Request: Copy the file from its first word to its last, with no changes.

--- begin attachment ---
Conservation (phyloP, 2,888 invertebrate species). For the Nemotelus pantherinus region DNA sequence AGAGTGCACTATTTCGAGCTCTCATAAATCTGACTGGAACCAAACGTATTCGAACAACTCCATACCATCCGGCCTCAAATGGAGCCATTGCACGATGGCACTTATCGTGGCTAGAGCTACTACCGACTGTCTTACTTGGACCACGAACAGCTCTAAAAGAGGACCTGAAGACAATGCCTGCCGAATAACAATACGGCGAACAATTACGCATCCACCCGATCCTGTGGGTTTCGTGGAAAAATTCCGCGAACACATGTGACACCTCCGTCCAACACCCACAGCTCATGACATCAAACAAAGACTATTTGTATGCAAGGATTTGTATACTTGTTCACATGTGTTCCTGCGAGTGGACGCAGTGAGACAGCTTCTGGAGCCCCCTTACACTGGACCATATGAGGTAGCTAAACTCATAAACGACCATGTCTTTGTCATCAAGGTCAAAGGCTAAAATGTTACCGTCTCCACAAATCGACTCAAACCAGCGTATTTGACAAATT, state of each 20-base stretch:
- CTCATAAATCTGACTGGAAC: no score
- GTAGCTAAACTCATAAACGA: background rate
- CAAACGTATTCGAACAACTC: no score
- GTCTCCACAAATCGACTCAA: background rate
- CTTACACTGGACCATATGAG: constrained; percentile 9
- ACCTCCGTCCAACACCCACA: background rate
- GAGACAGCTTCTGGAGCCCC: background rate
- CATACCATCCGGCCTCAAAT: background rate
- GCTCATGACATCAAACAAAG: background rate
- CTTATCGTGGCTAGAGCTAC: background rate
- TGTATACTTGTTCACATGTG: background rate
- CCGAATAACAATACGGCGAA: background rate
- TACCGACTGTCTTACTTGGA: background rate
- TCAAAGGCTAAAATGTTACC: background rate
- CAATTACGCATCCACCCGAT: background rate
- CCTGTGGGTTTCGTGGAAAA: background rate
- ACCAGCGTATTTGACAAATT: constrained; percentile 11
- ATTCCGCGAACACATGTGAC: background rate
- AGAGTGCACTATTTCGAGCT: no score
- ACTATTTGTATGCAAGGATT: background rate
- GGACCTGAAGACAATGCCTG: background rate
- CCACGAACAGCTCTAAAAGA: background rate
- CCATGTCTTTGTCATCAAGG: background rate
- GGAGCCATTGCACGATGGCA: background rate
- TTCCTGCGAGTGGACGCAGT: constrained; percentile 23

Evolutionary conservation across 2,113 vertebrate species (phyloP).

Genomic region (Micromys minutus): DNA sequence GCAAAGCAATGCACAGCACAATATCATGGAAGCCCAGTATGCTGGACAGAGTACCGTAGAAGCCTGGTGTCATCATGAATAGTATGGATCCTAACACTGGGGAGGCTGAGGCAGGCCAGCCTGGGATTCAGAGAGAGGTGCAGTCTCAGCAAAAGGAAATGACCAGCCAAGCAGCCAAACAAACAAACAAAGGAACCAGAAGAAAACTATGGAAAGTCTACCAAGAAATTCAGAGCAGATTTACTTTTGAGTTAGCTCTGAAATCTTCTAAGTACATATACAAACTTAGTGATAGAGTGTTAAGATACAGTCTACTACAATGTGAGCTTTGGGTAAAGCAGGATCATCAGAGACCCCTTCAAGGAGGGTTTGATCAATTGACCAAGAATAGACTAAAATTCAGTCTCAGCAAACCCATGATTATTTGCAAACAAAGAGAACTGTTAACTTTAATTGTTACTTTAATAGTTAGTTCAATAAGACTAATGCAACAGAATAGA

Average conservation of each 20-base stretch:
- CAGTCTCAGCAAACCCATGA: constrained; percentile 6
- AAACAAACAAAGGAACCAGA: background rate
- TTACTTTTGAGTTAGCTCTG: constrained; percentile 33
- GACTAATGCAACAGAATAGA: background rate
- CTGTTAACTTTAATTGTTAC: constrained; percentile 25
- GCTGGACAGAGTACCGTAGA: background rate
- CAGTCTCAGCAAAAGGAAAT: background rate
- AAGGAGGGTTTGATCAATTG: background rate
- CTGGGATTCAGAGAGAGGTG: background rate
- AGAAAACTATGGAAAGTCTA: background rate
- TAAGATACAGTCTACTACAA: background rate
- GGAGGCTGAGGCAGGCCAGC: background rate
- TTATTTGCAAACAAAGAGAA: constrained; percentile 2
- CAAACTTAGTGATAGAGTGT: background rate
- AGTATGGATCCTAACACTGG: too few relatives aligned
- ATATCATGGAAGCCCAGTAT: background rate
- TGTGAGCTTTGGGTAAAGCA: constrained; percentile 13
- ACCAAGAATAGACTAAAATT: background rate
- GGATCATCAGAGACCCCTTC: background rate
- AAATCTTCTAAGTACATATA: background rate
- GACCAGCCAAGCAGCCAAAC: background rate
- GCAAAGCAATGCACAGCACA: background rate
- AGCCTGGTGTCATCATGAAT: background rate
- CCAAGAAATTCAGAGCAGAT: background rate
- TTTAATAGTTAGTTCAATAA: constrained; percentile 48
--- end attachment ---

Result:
Conservation (phyloP, 2,888 invertebrate species). For the Nemotelus pantherinus region DNA sequence AGAGTGCACTATTTCGAGCTCTCATAAATCTGACTGGAACCAAACGTATTCGAACAACTCCATACCATCCGGCCTCAAATGGAGCCATTGCACGATGGCACTTATCGTGGCTAGAGCTACTACCGACTGTCTTACTTGGACCACGAACAGCTCTAAAAGAGGACCTGAAGACAATGCCTGCCGAATAACAATACGGCGAACAATTACGCATCCACCCGATCCTGTGGGTTTCGTGGAAAAATTCCGCGAACACATGTGACACCTCCGTCCAACACCCACAGCTCATGACATCAAACAAAGACTATTTGTATGCAAGGATTTGTATACTTGTTCACATGTGTTCCTGCGAGTGGACGCAGTGAGACAGCTTCTGGAGCCCCCTTACACTGGACCATATGAGGTAGCTAAACTCATAAACGACCATGTCTTTGTCATCAAGGTCAAAGGCTAAAATGTTACCGTCTCCACAAATCGACTCAAACCAGCGTATTTGACAAATT, state of each 20-base stretch:
- CTCATAAATCTGACTGGAAC: no score
- GTAGCTAAACTCATAAACGA: background rate
- CAAACGTATTCGAACAACTC: no score
- GTCTCCACAAATCGACTCAA: background rate
- CTTACACTGGACCATATGAG: constrained; percentile 9
- ACCTCCGTCCAACACCCACA: background rate
- GAGACAGCTTCTGGAGCCCC: background rate
- CATACCATCCGGCCTCAAAT: background rate
- GCTCATGACATCAAACAAAG: background rate
- CTTATCGTGGCTAGAGCTAC: background rate
- TGTATACTTGTTCACATGTG: background rate
- CCGAATAACAATACGGCGAA: background rate
- TACCGACTGTCTTACTTGGA: background rate
- TCAAAGGCTAAAATGTTACC: background rate
- CAATTACGCATCCACCCGAT: background rate
- CCTGTGGGTTTCGTGGAAAA: background rate
- ACCAGCGTATTTGACAAATT: constrained; percentile 11
- ATTCCGCGAACACATGTGAC: background rate
- AGAGTGCACTATTTCGAGCT: no score
- ACTATTTGTATGCAAGGATT: background rate
- GGACCTGAAGACAATGCCTG: background rate
- CCACGAACAGCTCTAAAAGA: background rate
- CCATGTCTTTGTCATCAAGG: background rate
- GGAGCCATTGCACGATGGCA: background rate
- TTCCTGCGAGTGGACGCAGT: constrained; percentile 23

Evolutionary conservation across 2,113 vertebrate species (phyloP).

Genomic region (Micromys minutus): DNA sequence GCAAAGCAATGCACAGCACAATATCATGGAAGCCCAGTATGCTGGACAGAGTACCGTAGAAGCCTGGTGTCATCATGAATAGTATGGATCCTAACACTGGGGAGGCTGAGGCAGGCCAGCCTGGGATTCAGAGAGAGGTGCAGTCTCAGCAAAAGGAAATGACCAGCCAAGCAGCCAAACAAACAAACAAAGGAACCAGAAGAAAACTATGGAAAGTCTACCAAGAAATTCAGAGCAGATTTACTTTTGAGTTAGCTCTGAAATCTTCTAAGTACATATACAAACTTAGTGATAGAGTGTTAAGATACAGTCTACTACAATGTGAGCTTTGGGTAAAGCAGGATCATCAGAGACCCCTTCAAGGAGGGTTTGATCAATTGACCAAGAATAGACTAAAATTCAGTCTCAGCAAACCCATGATTATTTGCAAACAAAGAGAACTGTTAACTTTAATTGTTACTTTAATAGTTAGTTCAATAAGACTAATGCAACAGAATAGA

Average conservation of each 20-base stretch:
- CAGTCTCAGCAAACCCATGA: constrained; percentile 6
- AAACAAACAAAGGAACCAGA: background rate
- TTACTTTTGAGTTAGCTCTG: constrained; percentile 33
- GACTAATGCAACAGAATAGA: background rate
- CTGTTAACTTTAATTGTTAC: constrained; percentile 25
- GCTGGACAGAGTACCGTAGA: background rate
- CAGTCTCAGCAAAAGGAAAT: background rate
- AAGGAGGGTTTGATCAATTG: background rate
- CTGGGATTCAGAGAGAGGTG: background rate
- AGAAAACTATGGAAAGTCTA: background rate
- TAAGATACAGTCTACTACAA: background rate
- GGAGGCTGAGGCAGGCCAGC: background rate
- TTATTTGCAAACAAAGAGAA: constrained; percentile 2
- CAAACTTAGTGATAGAGTGT: background rate
- AGTATGGATCCTAACACTGG: too few relatives aligned
- ATATCATGGAAGCCCAGTAT: background rate
- TGTGAGCTTTGGGTAAAGCA: constrained; percentile 13
- ACCAAGAATAGACTAAAATT: background rate
- GGATCATCAGAGACCCCTTC: background rate
- AAATCTTCTAAGTACATATA: background rate
- GACCAGCCAAGCAGCCAAAC: background rate
- GCAAAGCAATGCACAGCACA: background rate
- AGCCTGGTGTCATCATGAAT: background rate
- CCAAGAAATTCAGAGCAGAT: background rate
- TTTAATAGTTAGTTCAATAA: constrained; percentile 48